Maybe things aren't that bad after all.
The UJA-Federation of New York kicked off its fundraising campaign on Sept. 25 with its annual reception at the Manhattan home of former Bear Stearns Cos. chief Alan "Ace" Greenberg and his wife, Kathryn. The event, which attracted 110 of New York's wealthiest -- members of the Milstein and Tisch families were there -- raised $43 million, $2 million more than last year. A minimum $125,000 pledge was required for entry and partygoers were treated to a speech by New York Gov. David Paterson.
The event's success bodes well for the nonprofit's next big fundraiser -- the annual Wall Street dinner, scheduled for Dec. 16 at the Hilton New York. Last year, the dinner raised $21.6 million, with more than 1,100 attending. This year's goal is $21.8 million.
We recently caught up with UJA-Federation president John Shapiro and Richard Spitz, director of its Wall Street division, to talk about the organization's fundraising plans.
Movers: How important is Wall Street to the UJA-Federation?
Shapiro: Wall Street has traditionally been the biggest single source of giving as a group. When asked why he robs banks, Willy Sutton answered, "That's where the money is." Wall Street has been where the money is.
What was the pitch to potential donors at the Greenberg reception this year?
Shapiro: The prevailing attitude is that this was going to be a very difficult year -- everyone has lost money since last year, but we had to be the group that stepped forward.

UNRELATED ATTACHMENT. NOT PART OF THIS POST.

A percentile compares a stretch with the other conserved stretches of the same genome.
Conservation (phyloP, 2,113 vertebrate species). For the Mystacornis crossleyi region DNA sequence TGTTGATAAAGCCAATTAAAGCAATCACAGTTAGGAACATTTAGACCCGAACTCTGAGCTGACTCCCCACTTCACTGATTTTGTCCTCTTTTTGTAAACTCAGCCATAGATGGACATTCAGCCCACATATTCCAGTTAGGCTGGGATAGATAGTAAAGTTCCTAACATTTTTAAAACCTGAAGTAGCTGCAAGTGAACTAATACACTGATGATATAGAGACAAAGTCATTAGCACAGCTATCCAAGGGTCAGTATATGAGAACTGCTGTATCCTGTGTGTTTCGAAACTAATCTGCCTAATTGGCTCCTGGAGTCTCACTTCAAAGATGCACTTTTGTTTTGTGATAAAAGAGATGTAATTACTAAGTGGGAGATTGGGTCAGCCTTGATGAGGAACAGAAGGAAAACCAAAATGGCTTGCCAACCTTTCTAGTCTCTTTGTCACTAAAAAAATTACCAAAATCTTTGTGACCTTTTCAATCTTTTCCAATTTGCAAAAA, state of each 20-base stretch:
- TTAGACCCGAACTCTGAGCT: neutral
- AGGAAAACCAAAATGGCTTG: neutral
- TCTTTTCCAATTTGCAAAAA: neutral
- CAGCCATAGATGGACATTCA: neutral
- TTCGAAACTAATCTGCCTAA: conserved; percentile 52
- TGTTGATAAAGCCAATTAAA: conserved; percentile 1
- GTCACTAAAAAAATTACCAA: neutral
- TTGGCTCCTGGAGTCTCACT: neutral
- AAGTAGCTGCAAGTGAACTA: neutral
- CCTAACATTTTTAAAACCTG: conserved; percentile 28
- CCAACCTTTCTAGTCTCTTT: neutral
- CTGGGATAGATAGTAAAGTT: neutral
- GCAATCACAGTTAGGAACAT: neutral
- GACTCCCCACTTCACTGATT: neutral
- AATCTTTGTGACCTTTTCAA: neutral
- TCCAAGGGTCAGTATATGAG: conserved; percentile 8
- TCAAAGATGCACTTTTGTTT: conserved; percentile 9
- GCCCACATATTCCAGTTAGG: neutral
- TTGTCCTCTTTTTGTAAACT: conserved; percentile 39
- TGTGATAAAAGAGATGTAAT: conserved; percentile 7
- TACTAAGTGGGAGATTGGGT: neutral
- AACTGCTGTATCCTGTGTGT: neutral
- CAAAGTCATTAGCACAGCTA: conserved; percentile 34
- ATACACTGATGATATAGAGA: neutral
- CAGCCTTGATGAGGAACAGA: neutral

What's your outlook for Wall Street giving this year?
Shapiro: I'm not certain whether Wall Street will be able to produce what it did last year. There are a fair number of tables that were purchased by Wall Street firms, and the reality is you don't know if these firms will be around.
What about the Wall Street dinner?
Spitz: We've historically found that Wall Streeters associated with the UJA-Federation come together in times of crisis. Overall, we believe that more people will come out and the gifts will go up as they did for the Greenberg event.
Are you changing your fundraising strategy?
Spitz: We launched a challenge fund where any gift increased by 10% or more will be matched from the fund at a rate of $1 for every $2 of increase. For the Wall Street dinner, we are moving the Texas hold 'em after party to a larger hall, where Trump Entertainment Resorts is a corporate sponsor. We will have a silent auction for two prizes, a weekend stay at Trump's Mar-a-Lago Club in Palm Beach and a weekend stay at Trump Taj Mahal, including a helicopter ride from New York.
What prizes do you have for the Texas hold 'em after party?
Spitz: Last year it included lunch with Ace Greenberg in his office and golf with Tom Lee [of Lee Equity Partners LLC]. We haven't decided on the prizes yet for this year.
Spitz: Bear Stearns, as an example, was one of the most philanthropic companies in the U.S. At Bear, those guys are either now at J.P. Morgan or what I like to call the Bear seedlings -- meaning people who have been mentored in philanthropy have now been spread throughout Wall Street like a dandelion. They're at Goldman, Royal Bank of Scotland, Barclays; they're at Merrill. They're everywhere. We view that as a tremendous opportunity.